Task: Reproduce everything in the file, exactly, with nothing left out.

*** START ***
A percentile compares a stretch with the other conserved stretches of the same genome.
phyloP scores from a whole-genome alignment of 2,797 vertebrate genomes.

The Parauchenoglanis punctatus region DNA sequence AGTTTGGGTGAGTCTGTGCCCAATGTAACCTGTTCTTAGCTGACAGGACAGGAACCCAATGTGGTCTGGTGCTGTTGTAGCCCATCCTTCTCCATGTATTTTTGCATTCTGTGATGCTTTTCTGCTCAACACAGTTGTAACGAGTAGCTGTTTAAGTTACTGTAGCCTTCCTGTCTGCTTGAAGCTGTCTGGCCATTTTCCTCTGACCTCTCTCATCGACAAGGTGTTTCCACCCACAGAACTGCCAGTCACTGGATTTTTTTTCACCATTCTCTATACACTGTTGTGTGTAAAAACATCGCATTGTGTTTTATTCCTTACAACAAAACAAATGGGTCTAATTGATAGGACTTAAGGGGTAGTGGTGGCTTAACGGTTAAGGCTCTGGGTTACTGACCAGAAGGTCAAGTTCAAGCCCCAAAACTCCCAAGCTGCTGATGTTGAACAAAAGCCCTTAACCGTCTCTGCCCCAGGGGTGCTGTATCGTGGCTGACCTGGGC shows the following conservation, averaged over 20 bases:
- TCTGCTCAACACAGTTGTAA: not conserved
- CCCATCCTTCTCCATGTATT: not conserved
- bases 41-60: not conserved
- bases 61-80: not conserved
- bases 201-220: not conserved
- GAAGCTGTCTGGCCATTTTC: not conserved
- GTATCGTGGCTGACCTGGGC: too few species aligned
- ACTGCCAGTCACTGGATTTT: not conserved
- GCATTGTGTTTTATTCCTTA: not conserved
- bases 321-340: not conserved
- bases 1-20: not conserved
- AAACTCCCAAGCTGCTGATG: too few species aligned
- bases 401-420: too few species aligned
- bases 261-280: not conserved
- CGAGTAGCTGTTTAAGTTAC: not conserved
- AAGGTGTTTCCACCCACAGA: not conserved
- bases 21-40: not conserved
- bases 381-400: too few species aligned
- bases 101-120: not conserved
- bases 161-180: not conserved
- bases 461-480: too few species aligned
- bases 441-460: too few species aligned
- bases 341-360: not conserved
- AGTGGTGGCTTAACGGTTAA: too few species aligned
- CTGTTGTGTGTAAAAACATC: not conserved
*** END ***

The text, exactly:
A percentile compares a stretch with the other conserved stretches of the same genome.
phyloP scores from a whole-genome alignment of 2,797 vertebrate genomes.

The Parauchenoglanis punctatus region DNA sequence AGTTTGGGTGAGTCTGTGCCCAATGTAACCTGTTCTTAGCTGACAGGACAGGAACCCAATGTGGTCTGGTGCTGTTGTAGCCCATCCTTCTCCATGTATTTTTGCATTCTGTGATGCTTTTCTGCTCAACACAGTTGTAACGAGTAGCTGTTTAAGTTACTGTAGCCTTCCTGTCTGCTTGAAGCTGTCTGGCCATTTTCCTCTGACCTCTCTCATCGACAAGGTGTTTCCACCCACAGAACTGCCAGTCACTGGATTTTTTTTCACCATTCTCTATACACTGTTGTGTGTAAAAACATCGCATTGTGTTTTATTCCTTACAACAAAACAAATGGGTCTAATTGATAGGACTTAAGGGGTAGTGGTGGCTTAACGGTTAAGGCTCTGGGTTACTGACCAGAAGGTCAAGTTCAAGCCCCAAAACTCCCAAGCTGCTGATGTTGAACAAAAGCCCTTAACCGTCTCTGCCCCAGGGGTGCTGTATCGTGGCTGACCTGGGC shows the following conservation, averaged over 20 bases:
- TCTGCTCAACACAGTTGTAA: not conserved
- CCCATCCTTCTCCATGTATT: not conserved
- bases 41-60: not conserved
- bases 61-80: not conserved
- bases 201-220: not conserved
- GAAGCTGTCTGGCCATTTTC: not conserved
- GTATCGTGGCTGACCTGGGC: too few species aligned
- ACTGCCAGTCACTGGATTTT: not conserved
- GCATTGTGTTTTATTCCTTA: not conserved
- bases 321-340: not conserved
- bases 1-20: not conserved
- AAACTCCCAAGCTGCTGATG: too few species aligned
- bases 401-420: too few species aligned
- bases 261-280: not conserved
- CGAGTAGCTGTTTAAGTTAC: not conserved
- AAGGTGTTTCCACCCACAGA: not conserved
- bases 21-40: not conserved
- bases 381-400: too few species aligned
- bases 101-120: not conserved
- bases 161-180: not conserved
- bases 461-480: too few species aligned
- bases 441-460: too few species aligned
- bases 341-360: not conserved
- AGTGGTGGCTTAACGGTTAA: too few species aligned
- CTGTTGTGTGTAAAAACATC: not conserved